Second, researchers are investigating the development of a vaccine that could be delivered to wild devils. The prospect of success is supported by progress in understanding immune responses in devils (Brown et al. 2011, 2016; Kreiss et al. 2015) and the observations of tumor regression and immune response in wild populations described above (Pye et al. 2016a). Experimentally treating devils with radiation-killed DFTD cells can produce a detectable immune response, which in some cases led to tumor regression in captive animals (Tovar et al. 2017). Pye et al. (2018) found that devils treated with DFTD cells manipulated to produce MHC class I antigens induce an antibody response in devils released into the wild. Yet despite this progress, it is not yet known whether immunization may be protective against DFTD infection in the field.
Genetic management and future directions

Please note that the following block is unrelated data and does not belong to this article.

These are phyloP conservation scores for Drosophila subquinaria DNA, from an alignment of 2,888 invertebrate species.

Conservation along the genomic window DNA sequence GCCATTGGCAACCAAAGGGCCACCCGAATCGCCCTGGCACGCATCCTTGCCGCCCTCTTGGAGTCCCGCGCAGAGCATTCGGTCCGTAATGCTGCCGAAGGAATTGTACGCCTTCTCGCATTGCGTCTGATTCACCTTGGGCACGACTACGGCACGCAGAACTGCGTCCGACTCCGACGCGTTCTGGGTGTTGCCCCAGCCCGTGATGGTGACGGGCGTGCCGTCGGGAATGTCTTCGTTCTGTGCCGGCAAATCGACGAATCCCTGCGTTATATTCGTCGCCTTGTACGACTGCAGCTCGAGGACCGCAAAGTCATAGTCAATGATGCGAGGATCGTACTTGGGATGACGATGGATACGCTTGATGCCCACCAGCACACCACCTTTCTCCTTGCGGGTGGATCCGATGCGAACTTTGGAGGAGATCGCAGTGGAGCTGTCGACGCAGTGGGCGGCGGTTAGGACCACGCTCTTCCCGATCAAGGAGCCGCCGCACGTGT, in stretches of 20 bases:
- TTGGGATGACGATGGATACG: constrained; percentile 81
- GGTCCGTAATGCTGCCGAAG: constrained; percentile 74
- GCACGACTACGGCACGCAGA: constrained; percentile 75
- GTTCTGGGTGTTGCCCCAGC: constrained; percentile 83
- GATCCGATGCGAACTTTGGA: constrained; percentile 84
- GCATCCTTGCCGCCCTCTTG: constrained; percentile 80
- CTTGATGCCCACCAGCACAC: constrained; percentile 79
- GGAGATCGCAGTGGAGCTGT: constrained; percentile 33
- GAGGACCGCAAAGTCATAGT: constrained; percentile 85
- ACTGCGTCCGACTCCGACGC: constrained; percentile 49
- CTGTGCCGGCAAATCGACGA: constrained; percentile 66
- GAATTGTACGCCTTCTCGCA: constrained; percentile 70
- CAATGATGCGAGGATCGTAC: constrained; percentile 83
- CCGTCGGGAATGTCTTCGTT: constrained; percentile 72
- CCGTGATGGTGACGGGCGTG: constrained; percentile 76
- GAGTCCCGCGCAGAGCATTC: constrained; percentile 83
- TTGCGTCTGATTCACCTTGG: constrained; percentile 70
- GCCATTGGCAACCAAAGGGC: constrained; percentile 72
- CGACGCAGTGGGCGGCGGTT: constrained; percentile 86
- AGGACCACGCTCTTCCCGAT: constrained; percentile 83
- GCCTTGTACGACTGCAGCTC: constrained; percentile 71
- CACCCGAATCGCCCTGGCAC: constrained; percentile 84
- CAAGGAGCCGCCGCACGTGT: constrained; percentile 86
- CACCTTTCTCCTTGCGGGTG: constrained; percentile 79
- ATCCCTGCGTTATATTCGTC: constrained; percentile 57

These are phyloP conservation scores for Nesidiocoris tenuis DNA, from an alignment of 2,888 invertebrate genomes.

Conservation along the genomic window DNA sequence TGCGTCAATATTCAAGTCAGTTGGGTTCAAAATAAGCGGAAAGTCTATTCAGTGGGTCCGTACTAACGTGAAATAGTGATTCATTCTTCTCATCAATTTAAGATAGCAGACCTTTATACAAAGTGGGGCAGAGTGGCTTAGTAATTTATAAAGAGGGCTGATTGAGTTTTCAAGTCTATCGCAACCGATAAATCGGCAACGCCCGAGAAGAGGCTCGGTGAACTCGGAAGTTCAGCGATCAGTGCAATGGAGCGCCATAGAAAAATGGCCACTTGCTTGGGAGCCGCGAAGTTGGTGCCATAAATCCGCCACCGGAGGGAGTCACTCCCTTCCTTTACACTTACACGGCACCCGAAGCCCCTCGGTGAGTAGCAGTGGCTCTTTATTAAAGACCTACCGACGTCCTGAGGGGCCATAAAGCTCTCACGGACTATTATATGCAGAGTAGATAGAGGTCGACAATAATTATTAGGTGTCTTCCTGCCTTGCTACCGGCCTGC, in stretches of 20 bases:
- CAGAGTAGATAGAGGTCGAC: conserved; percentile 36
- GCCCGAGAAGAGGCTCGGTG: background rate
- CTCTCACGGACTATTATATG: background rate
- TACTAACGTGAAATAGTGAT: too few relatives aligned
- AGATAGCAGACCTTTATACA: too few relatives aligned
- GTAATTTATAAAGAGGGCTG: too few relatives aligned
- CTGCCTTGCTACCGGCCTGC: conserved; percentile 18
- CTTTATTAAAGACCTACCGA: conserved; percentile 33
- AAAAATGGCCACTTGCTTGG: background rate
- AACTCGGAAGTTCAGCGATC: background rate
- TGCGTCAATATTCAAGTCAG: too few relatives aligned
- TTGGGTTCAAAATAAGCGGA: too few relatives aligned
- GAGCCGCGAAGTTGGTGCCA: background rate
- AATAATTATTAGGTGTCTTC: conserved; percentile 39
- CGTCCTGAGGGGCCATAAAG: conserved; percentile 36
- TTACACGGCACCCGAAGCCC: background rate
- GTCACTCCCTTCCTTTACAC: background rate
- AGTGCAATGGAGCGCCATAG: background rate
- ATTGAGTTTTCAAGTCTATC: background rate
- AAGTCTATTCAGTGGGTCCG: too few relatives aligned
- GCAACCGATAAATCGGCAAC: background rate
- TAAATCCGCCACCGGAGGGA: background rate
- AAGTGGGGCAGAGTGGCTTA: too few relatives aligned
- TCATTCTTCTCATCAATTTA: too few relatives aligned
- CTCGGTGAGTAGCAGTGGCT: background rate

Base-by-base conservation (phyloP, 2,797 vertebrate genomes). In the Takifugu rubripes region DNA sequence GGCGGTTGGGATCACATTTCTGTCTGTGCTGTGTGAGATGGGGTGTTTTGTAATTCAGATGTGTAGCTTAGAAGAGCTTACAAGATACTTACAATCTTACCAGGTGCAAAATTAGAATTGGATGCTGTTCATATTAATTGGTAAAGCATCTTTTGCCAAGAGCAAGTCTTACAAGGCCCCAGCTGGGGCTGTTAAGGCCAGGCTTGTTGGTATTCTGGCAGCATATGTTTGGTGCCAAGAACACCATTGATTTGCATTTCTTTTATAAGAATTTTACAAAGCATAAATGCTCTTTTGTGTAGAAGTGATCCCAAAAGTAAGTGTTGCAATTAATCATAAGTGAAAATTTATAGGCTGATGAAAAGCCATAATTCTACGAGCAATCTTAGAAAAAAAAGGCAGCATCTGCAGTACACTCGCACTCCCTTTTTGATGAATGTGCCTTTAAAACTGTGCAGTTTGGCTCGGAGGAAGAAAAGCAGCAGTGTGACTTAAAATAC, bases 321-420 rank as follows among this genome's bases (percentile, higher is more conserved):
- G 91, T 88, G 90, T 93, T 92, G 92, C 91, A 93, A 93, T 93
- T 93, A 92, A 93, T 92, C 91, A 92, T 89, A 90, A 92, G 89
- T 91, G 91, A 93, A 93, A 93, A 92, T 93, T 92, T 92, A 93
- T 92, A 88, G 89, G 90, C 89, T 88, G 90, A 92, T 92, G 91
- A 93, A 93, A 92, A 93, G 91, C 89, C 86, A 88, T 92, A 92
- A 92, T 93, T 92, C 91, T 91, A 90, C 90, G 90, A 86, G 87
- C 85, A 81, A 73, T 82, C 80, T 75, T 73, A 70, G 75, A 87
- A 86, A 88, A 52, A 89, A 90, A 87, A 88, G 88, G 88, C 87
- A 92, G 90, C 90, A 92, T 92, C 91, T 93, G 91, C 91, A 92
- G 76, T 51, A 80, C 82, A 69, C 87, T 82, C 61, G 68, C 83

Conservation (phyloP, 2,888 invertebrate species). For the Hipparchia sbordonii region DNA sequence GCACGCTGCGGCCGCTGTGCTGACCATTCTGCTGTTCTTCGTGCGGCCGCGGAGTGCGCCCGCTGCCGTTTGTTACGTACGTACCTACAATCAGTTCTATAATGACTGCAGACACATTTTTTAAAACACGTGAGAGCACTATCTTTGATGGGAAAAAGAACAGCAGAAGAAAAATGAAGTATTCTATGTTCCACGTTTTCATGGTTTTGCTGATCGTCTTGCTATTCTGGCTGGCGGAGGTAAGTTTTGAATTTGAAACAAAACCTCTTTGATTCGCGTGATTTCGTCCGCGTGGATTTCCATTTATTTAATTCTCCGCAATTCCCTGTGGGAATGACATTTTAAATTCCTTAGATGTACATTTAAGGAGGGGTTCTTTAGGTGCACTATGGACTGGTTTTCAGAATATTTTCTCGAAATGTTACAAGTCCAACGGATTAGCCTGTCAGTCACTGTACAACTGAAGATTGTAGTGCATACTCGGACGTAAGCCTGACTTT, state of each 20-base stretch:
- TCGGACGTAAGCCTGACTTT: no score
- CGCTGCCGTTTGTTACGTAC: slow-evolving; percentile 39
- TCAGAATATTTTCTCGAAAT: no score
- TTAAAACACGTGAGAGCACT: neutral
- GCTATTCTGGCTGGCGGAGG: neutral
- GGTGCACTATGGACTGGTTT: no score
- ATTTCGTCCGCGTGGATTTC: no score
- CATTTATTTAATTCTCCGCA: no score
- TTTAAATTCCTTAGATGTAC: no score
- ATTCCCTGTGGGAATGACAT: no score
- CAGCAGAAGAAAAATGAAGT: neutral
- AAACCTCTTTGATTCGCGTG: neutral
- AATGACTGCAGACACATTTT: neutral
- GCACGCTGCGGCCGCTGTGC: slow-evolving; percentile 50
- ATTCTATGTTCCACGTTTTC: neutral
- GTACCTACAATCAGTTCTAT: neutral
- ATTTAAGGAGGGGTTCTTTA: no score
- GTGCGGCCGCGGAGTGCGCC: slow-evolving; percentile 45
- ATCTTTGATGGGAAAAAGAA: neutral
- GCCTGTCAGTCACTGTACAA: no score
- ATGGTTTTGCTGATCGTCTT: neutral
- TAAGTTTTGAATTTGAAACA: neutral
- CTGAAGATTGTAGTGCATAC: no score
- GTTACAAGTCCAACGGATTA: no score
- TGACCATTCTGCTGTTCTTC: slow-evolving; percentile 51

Current conservation efforts in Tasmanian devils are geared toward maintenance of overall genetic diversity in captivity, to release of individuals into existing wild populations to supplement overall genetic variation and demographic population sizes, and to mitigate the extent of ecosystem change due to trophic cascades (CBSG/DPIPWE/ARAZPA 2009; Huxtable et al. 2015). However, devils have the potential to be a model system for designing conservation strategies focused on adaptive genetic diversity. Devils have been the subject of long-term mark-recapture studies throughout the species range, with phenotypic data and tissue samples collected from over 10,000 individuals in addition to over 2000 tumor biopsies. Traditional genetic tools such as Sanger sequencing (Cheng et al. 2012) and microsatellite loci (Jones et al. 2003) have been widely applied, and microsatellites are used in genetic monitoring and pedigree estimation in the captive population (Hogg et al. 2015, 2017). Genomic tools include devil reference genome and transcriptome sequences (Murchison et al. 2010), tumor genome sequences (Stammnitz et al. 2018), comparative genomics (Wright et al. 2017; Margres et al. 2018b), and a number of genetic marker panels (Siddle et al. 2010; Morris et al. 2015; Wright et al. 2015; Epstein et al. 2016; Margres et al. 2018a). Given these resources and substantial novel results, it is timely to re-evaluate a few basic questions about strategies for devil conservation: What is likely to happen to devil populations in the absence of management actions? What are the benefits and risks of the ongoing management actions on devil populations, and how do they change predicted future outcomes? What is the best management strategy to maintain adaptive potential in devils, in the face of DFTD as well as other environmental changes, into the future?